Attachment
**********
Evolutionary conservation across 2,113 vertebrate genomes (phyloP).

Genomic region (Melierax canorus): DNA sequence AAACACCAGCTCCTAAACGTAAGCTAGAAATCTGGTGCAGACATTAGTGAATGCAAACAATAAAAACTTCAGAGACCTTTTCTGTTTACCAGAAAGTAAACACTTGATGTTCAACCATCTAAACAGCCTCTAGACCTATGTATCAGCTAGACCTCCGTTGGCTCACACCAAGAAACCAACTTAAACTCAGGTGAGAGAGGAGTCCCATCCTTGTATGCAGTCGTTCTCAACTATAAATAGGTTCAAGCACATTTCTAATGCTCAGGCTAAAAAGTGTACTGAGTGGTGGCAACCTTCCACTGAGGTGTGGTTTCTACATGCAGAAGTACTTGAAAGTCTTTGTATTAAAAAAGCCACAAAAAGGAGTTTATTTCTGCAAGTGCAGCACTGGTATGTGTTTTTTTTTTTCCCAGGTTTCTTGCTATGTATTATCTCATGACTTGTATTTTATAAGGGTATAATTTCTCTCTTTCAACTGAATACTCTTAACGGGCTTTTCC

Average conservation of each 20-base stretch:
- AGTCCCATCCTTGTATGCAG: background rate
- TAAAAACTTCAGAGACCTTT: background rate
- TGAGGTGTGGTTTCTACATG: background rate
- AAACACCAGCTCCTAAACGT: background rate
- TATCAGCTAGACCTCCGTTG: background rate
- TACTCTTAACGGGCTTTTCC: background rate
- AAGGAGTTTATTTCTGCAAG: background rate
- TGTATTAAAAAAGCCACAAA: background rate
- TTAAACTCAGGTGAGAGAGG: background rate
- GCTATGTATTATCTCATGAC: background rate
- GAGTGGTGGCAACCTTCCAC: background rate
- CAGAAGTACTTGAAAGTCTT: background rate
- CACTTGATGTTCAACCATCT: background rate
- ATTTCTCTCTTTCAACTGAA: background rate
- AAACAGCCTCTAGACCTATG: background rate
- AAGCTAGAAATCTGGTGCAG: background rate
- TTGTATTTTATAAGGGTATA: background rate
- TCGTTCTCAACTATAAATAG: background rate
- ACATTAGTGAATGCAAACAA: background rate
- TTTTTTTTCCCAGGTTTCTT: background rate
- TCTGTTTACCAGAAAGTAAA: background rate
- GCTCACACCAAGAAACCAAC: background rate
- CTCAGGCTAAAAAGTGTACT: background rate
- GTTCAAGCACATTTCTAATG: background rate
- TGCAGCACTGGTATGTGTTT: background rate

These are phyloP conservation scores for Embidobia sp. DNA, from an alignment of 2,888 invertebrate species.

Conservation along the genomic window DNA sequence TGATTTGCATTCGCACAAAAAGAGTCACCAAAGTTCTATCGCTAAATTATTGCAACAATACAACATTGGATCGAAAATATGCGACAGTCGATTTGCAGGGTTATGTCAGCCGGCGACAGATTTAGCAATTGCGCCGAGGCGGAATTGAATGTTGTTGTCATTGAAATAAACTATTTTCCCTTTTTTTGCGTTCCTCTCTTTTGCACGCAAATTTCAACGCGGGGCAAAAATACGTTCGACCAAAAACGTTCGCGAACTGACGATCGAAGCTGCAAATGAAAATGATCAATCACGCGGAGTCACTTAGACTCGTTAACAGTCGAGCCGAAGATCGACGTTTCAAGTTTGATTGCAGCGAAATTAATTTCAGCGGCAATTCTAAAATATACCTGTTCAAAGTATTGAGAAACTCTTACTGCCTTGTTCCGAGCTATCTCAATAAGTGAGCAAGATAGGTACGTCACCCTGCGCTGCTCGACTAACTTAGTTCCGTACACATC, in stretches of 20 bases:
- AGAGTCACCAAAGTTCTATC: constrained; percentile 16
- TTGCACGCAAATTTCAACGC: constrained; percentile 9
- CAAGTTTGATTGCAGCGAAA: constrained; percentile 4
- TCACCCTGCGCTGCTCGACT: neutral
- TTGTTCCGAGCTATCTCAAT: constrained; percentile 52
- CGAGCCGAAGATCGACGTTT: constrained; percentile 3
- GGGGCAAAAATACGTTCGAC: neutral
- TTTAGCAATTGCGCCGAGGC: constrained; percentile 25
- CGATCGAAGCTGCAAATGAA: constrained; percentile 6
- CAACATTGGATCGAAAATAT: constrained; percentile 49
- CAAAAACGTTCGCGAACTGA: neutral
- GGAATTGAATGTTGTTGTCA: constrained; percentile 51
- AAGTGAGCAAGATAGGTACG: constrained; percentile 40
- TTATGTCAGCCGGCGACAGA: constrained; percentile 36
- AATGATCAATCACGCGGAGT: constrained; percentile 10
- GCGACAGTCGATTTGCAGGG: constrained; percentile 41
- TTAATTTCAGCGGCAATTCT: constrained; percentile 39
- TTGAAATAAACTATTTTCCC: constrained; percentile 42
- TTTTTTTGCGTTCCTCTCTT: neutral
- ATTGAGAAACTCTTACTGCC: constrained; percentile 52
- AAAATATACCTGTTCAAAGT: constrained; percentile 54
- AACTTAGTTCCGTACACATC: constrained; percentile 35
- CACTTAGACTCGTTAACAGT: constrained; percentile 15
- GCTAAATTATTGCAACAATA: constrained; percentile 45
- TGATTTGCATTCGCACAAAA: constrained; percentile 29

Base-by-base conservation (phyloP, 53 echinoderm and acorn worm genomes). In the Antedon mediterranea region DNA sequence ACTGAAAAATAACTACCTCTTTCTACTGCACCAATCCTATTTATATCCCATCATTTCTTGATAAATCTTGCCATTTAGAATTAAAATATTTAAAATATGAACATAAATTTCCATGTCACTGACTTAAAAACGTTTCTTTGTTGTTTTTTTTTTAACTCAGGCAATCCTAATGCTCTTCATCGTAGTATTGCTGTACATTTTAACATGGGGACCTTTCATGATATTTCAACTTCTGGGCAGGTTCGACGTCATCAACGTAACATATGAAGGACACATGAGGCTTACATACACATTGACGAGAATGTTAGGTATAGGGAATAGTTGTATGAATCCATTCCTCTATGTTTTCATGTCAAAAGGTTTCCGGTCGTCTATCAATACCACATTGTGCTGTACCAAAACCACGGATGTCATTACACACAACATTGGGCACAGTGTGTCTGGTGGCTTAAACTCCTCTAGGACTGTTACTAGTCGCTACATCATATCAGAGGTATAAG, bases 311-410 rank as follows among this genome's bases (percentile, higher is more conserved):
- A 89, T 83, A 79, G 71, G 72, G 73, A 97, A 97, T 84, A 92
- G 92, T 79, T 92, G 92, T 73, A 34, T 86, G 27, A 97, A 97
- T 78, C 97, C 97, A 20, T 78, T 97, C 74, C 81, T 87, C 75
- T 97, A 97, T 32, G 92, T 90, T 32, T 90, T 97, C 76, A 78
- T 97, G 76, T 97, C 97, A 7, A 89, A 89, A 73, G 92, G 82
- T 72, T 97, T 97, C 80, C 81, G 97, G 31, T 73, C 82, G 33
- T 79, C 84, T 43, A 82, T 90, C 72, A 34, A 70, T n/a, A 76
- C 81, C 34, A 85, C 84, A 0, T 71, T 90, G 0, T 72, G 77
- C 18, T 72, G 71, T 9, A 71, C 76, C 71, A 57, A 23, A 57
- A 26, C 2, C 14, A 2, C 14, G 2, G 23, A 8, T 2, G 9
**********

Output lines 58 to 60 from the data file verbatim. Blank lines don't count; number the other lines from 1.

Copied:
- G 92, T 79, T 92, G 92, T 73, A 34, T 86, G 27, A 97, A 97
- T 78, C 97, C 97, A 20, T 78, T 97, C 74, C 81, T 87, C 75
- T 97, A 97, T 32, G 92, T 90, T 32, T 90, T 97, C 76, A 78